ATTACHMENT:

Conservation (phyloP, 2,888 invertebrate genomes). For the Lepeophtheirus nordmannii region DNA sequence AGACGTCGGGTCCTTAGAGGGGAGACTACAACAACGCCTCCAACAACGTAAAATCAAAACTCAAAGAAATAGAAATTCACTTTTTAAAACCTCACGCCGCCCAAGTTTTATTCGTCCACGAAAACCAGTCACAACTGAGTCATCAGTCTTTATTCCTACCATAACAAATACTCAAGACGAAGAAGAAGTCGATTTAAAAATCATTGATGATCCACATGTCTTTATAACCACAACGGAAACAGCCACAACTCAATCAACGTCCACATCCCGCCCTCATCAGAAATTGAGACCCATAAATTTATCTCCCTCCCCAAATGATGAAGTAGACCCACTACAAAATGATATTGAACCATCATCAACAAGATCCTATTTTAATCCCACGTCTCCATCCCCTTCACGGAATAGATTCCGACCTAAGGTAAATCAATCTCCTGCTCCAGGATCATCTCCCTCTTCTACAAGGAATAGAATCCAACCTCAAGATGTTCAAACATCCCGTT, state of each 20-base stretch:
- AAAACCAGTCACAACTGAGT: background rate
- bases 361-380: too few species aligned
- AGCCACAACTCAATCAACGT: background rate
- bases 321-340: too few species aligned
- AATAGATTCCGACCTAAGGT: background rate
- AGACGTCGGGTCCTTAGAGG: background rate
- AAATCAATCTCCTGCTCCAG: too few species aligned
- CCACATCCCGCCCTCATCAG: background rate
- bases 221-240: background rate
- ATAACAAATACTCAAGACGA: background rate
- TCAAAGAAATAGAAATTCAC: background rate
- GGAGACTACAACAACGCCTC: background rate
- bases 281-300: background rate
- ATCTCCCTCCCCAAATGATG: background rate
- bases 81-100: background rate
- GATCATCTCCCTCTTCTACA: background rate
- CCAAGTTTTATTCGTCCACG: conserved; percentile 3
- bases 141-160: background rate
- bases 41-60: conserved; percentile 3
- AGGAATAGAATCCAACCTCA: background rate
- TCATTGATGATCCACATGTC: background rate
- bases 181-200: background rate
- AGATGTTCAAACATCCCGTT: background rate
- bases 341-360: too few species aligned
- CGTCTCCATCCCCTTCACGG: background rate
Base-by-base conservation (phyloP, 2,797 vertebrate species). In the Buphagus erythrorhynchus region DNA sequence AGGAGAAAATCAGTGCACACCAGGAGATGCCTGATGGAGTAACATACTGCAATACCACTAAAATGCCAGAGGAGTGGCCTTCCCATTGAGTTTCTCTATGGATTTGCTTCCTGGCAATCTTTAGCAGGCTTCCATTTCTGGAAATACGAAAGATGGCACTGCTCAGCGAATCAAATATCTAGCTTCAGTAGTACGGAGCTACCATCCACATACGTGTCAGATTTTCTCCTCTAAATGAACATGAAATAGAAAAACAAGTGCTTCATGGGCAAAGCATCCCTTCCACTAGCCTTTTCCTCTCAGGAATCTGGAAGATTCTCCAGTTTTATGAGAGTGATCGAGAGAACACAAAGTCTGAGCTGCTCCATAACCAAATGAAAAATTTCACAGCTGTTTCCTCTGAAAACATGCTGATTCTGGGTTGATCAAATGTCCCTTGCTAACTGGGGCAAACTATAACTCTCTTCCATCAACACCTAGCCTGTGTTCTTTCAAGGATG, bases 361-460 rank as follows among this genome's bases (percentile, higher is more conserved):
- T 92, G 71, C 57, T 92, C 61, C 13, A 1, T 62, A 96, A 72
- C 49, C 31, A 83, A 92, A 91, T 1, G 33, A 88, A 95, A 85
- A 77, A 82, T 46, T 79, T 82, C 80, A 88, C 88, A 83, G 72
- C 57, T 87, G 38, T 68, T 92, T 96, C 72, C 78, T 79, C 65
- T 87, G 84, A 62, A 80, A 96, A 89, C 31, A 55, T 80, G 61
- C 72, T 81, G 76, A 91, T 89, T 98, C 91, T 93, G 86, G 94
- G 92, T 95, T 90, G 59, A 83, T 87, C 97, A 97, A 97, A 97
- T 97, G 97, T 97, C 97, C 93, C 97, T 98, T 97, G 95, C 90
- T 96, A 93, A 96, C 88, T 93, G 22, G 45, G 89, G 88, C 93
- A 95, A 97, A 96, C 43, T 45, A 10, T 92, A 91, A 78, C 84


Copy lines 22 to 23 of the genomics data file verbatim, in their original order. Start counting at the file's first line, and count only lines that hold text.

- TCATTGATGATCCACATGTC: background rate
- bases 181-200: background rate